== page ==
Word to the wise: don’t make your entire survey open-ended, and don’t make the open-ended questions required if you want a lot of people to actually finish the survey. Instead, look at open-ended answers as a fantastic bonus instead of a requirement.

Ask specific questions to figure out their love language

Now that those tips are out of the way, let’s take a few minutes to talk about how you can turn a business survey into a personality quiz to uncover a customer’s love language.

First, it’s important to know what the five languages are and how people in each language feel and express love:

a) Words of Affirmation – words and verbal compliments

b) Quality Time – undivided attention and time devotion

c) Acts of Service – kind and helpful actions

d) Physical Touch – touch and closeness

e) Receiving Gifts – thoughtful gifts

Once you have a handle on each of the languages, it’s easy to see the kinds of questions you can ask to gain insight into a person’s love language. It may sound obvious, but you basically want to ask questions that point to one of the love languages.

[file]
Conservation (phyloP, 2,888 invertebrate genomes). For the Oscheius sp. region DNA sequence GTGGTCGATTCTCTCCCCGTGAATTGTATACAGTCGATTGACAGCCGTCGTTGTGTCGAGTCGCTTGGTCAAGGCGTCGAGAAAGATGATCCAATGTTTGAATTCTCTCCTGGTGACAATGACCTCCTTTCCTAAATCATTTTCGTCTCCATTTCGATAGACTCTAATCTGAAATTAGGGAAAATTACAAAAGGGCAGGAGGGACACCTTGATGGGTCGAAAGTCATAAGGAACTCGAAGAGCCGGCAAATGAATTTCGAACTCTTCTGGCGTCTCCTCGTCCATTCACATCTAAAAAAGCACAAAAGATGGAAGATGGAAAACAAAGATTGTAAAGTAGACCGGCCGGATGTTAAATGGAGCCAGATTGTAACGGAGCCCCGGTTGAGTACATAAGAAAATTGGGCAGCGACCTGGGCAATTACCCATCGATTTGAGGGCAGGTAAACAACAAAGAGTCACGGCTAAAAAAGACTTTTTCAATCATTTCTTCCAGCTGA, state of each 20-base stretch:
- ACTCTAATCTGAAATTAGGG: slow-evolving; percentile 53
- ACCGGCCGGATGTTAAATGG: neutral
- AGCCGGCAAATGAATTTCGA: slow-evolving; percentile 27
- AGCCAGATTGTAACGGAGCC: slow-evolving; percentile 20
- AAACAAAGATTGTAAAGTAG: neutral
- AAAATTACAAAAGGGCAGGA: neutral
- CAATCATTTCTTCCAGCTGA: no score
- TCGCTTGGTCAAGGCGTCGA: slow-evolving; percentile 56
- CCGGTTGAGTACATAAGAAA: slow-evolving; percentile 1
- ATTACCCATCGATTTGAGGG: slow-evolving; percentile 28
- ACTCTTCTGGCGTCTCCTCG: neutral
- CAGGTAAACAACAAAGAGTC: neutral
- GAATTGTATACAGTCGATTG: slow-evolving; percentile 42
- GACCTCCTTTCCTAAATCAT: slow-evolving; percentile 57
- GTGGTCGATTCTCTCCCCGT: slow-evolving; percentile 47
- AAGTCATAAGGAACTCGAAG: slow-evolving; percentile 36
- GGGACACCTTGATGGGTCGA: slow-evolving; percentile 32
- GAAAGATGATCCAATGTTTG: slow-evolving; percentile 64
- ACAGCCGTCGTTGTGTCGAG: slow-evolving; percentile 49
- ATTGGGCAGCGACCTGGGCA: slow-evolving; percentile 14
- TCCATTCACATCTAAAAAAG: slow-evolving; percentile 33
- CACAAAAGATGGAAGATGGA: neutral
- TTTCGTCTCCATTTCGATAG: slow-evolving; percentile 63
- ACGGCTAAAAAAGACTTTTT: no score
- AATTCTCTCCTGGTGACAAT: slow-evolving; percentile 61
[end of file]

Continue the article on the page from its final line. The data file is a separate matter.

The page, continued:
At the end of the survey, total all the answers, and the language with the highest score is likely your customer’s love language.

If you don’t want to devote a whole survey to love languages, dropping one love language-centric question into a customer support survey can help you get an idea of their love language and ultimately improve customer experience.

Here are some examples to get you started. (Each answer corresponds to the love languages above, i.e., all the As are Words of Affirmation, Bs are Quality time, and so on.)

1. Which of the following would you most like to see us do as a brand on social media?

a. Post more informative information about our brand, products and mission

b. Do occasional interactive, live Q&A sessions

c. Provide more “how-to” content and tips

d. Post more behind-the-scenes content

e. Post more exclusive coupons